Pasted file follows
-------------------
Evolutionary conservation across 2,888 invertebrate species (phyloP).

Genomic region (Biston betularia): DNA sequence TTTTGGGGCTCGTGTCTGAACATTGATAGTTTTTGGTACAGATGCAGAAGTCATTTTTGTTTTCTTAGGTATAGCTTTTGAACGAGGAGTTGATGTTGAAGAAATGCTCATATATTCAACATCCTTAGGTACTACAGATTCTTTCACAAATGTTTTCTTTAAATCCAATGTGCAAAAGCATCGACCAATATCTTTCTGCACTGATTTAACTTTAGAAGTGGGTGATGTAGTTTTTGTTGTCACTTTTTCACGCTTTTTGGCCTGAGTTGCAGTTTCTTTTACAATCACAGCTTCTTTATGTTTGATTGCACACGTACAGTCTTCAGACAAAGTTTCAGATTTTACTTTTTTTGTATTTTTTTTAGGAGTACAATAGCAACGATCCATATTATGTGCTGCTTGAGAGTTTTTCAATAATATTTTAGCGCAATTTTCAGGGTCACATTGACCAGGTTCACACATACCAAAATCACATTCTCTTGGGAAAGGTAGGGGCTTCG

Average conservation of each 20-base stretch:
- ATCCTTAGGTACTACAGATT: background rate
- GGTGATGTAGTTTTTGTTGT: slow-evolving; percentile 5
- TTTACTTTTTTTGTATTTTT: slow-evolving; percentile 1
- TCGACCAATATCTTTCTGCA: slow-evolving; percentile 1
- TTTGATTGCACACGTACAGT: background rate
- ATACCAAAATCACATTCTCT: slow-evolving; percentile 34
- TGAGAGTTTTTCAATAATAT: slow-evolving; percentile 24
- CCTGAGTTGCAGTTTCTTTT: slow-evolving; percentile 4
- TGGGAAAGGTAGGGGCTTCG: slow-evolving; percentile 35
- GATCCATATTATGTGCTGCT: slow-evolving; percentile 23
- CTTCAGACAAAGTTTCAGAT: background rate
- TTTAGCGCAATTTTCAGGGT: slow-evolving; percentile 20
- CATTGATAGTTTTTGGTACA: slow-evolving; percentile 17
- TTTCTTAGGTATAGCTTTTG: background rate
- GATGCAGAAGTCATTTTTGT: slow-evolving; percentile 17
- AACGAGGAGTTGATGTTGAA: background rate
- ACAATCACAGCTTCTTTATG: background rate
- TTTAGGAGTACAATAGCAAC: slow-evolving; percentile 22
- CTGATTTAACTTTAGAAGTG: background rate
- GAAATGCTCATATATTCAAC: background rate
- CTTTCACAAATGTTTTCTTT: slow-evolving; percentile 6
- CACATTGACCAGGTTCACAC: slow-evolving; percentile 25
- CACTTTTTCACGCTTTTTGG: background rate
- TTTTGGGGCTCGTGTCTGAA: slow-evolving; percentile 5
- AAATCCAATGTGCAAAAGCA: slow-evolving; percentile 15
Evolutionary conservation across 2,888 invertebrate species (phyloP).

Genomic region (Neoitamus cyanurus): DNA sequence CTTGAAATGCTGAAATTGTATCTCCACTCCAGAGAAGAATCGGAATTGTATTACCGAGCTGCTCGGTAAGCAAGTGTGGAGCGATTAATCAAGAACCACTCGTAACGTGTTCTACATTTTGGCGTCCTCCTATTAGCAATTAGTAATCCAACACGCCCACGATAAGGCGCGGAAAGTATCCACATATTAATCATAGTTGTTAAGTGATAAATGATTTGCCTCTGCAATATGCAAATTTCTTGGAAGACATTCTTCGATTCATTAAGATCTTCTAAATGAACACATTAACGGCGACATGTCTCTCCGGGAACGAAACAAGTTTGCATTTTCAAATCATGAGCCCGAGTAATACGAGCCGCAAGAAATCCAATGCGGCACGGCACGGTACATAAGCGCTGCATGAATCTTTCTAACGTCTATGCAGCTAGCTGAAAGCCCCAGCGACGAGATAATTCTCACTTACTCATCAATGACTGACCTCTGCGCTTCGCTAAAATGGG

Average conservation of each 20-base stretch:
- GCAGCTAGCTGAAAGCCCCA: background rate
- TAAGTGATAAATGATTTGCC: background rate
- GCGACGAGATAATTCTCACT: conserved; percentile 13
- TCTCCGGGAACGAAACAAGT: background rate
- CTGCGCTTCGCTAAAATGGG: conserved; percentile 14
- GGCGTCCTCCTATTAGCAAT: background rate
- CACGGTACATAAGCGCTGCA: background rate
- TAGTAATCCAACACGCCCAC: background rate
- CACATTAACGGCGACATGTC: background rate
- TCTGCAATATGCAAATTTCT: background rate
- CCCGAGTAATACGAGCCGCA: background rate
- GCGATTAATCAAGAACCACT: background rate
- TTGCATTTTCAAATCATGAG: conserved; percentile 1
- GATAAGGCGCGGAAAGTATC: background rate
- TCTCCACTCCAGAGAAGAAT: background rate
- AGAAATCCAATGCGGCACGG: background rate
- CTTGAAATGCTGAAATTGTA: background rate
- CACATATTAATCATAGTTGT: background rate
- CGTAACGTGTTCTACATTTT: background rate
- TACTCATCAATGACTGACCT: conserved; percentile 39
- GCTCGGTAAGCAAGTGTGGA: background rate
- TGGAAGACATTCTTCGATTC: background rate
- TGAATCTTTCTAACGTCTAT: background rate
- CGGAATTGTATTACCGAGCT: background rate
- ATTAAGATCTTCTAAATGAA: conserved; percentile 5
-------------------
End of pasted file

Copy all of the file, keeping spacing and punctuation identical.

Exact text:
Evolutionary conservation across 2,888 invertebrate species (phyloP).

Genomic region (Biston betularia): DNA sequence TTTTGGGGCTCGTGTCTGAACATTGATAGTTTTTGGTACAGATGCAGAAGTCATTTTTGTTTTCTTAGGTATAGCTTTTGAACGAGGAGTTGATGTTGAAGAAATGCTCATATATTCAACATCCTTAGGTACTACAGATTCTTTCACAAATGTTTTCTTTAAATCCAATGTGCAAAAGCATCGACCAATATCTTTCTGCACTGATTTAACTTTAGAAGTGGGTGATGTAGTTTTTGTTGTCACTTTTTCACGCTTTTTGGCCTGAGTTGCAGTTTCTTTTACAATCACAGCTTCTTTATGTTTGATTGCACACGTACAGTCTTCAGACAAAGTTTCAGATTTTACTTTTTTTGTATTTTTTTTAGGAGTACAATAGCAACGATCCATATTATGTGCTGCTTGAGAGTTTTTCAATAATATTTTAGCGCAATTTTCAGGGTCACATTGACCAGGTTCACACATACCAAAATCACATTCTCTTGGGAAAGGTAGGGGCTTCG

Average conservation of each 20-base stretch:
- ATCCTTAGGTACTACAGATT: background rate
- GGTGATGTAGTTTTTGTTGT: slow-evolving; percentile 5
- TTTACTTTTTTTGTATTTTT: slow-evolving; percentile 1
- TCGACCAATATCTTTCTGCA: slow-evolving; percentile 1
- TTTGATTGCACACGTACAGT: background rate
- ATACCAAAATCACATTCTCT: slow-evolving; percentile 34
- TGAGAGTTTTTCAATAATAT: slow-evolving; percentile 24
- CCTGAGTTGCAGTTTCTTTT: slow-evolving; percentile 4
- TGGGAAAGGTAGGGGCTTCG: slow-evolving; percentile 35
- GATCCATATTATGTGCTGCT: slow-evolving; percentile 23
- CTTCAGACAAAGTTTCAGAT: background rate
- TTTAGCGCAATTTTCAGGGT: slow-evolving; percentile 20
- CATTGATAGTTTTTGGTACA: slow-evolving; percentile 17
- TTTCTTAGGTATAGCTTTTG: background rate
- GATGCAGAAGTCATTTTTGT: slow-evolving; percentile 17
- AACGAGGAGTTGATGTTGAA: background rate
- ACAATCACAGCTTCTTTATG: background rate
- TTTAGGAGTACAATAGCAAC: slow-evolving; percentile 22
- CTGATTTAACTTTAGAAGTG: background rate
- GAAATGCTCATATATTCAAC: background rate
- CTTTCACAAATGTTTTCTTT: slow-evolving; percentile 6
- CACATTGACCAGGTTCACAC: slow-evolving; percentile 25
- CACTTTTTCACGCTTTTTGG: background rate
- TTTTGGGGCTCGTGTCTGAA: slow-evolving; percentile 5
- AAATCCAATGTGCAAAAGCA: slow-evolving; percentile 15
Evolutionary conservation across 2,888 invertebrate species (phyloP).

Genomic region (Neoitamus cyanurus): DNA sequence CTTGAAATGCTGAAATTGTATCTCCACTCCAGAGAAGAATCGGAATTGTATTACCGAGCTGCTCGGTAAGCAAGTGTGGAGCGATTAATCAAGAACCACTCGTAACGTGTTCTACATTTTGGCGTCCTCCTATTAGCAATTAGTAATCCAACACGCCCACGATAAGGCGCGGAAAGTATCCACATATTAATCATAGTTGTTAAGTGATAAATGATTTGCCTCTGCAATATGCAAATTTCTTGGAAGACATTCTTCGATTCATTAAGATCTTCTAAATGAACACATTAACGGCGACATGTCTCTCCGGGAACGAAACAAGTTTGCATTTTCAAATCATGAGCCCGAGTAATACGAGCCGCAAGAAATCCAATGCGGCACGGCACGGTACATAAGCGCTGCATGAATCTTTCTAACGTCTATGCAGCTAGCTGAAAGCCCCAGCGACGAGATAATTCTCACTTACTCATCAATGACTGACCTCTGCGCTTCGCTAAAATGGG

Average conservation of each 20-base stretch:
- GCAGCTAGCTGAAAGCCCCA: background rate
- TAAGTGATAAATGATTTGCC: background rate
- GCGACGAGATAATTCTCACT: conserved; percentile 13
- TCTCCGGGAACGAAACAAGT: background rate
- CTGCGCTTCGCTAAAATGGG: conserved; percentile 14
- GGCGTCCTCCTATTAGCAAT: background rate
- CACGGTACATAAGCGCTGCA: background rate
- TAGTAATCCAACACGCCCAC: background rate
- CACATTAACGGCGACATGTC: background rate
- TCTGCAATATGCAAATTTCT: background rate
- CCCGAGTAATACGAGCCGCA: background rate
- GCGATTAATCAAGAACCACT: background rate
- TTGCATTTTCAAATCATGAG: conserved; percentile 1
- GATAAGGCGCGGAAAGTATC: background rate
- TCTCCACTCCAGAGAAGAAT: background rate
- AGAAATCCAATGCGGCACGG: background rate
- CTTGAAATGCTGAAATTGTA: background rate
- CACATATTAATCATAGTTGT: background rate
- CGTAACGTGTTCTACATTTT: background rate
- TACTCATCAATGACTGACCT: conserved; percentile 39
- GCTCGGTAAGCAAGTGTGGA: background rate
- TGGAAGACATTCTTCGATTC: background rate
- TGAATCTTTCTAACGTCTAT: background rate
- CGGAATTGTATTACCGAGCT: background rate
- ATTAAGATCTTCTAAATGAA: conserved; percentile 5